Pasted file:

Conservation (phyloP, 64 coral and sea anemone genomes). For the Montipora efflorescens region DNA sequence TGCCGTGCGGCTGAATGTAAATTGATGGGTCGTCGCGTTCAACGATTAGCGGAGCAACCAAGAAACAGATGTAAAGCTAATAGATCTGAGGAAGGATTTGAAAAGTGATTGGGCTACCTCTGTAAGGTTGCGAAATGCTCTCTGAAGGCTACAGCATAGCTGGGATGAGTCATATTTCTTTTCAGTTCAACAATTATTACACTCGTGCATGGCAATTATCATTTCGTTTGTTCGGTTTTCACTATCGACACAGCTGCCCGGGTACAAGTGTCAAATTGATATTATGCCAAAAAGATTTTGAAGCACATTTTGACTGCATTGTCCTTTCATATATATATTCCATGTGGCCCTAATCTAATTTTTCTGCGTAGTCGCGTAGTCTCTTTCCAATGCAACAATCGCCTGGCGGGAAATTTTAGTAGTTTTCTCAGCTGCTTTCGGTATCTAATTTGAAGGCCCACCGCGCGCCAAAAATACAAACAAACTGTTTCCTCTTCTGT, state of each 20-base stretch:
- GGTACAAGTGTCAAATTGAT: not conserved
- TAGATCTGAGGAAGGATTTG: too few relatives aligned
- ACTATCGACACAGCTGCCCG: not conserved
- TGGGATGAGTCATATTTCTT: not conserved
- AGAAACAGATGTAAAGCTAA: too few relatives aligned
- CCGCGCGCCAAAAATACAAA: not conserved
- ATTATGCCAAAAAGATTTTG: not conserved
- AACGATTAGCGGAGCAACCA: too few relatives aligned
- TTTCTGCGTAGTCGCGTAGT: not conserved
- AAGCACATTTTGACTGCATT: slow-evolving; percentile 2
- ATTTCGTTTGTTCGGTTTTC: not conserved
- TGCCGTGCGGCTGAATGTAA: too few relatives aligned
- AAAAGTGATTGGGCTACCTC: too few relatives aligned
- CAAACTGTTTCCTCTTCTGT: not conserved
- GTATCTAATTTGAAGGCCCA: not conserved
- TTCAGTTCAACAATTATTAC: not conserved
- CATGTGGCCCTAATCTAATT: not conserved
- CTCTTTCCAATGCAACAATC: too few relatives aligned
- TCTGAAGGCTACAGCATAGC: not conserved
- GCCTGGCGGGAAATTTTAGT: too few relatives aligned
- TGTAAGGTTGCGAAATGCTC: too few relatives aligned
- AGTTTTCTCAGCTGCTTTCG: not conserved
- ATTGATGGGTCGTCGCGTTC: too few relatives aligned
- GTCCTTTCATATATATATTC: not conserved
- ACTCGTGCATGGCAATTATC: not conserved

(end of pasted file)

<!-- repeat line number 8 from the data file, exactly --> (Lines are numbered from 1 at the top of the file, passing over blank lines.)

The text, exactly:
- ATTATGCCAAAAAGATTTTG: not conserved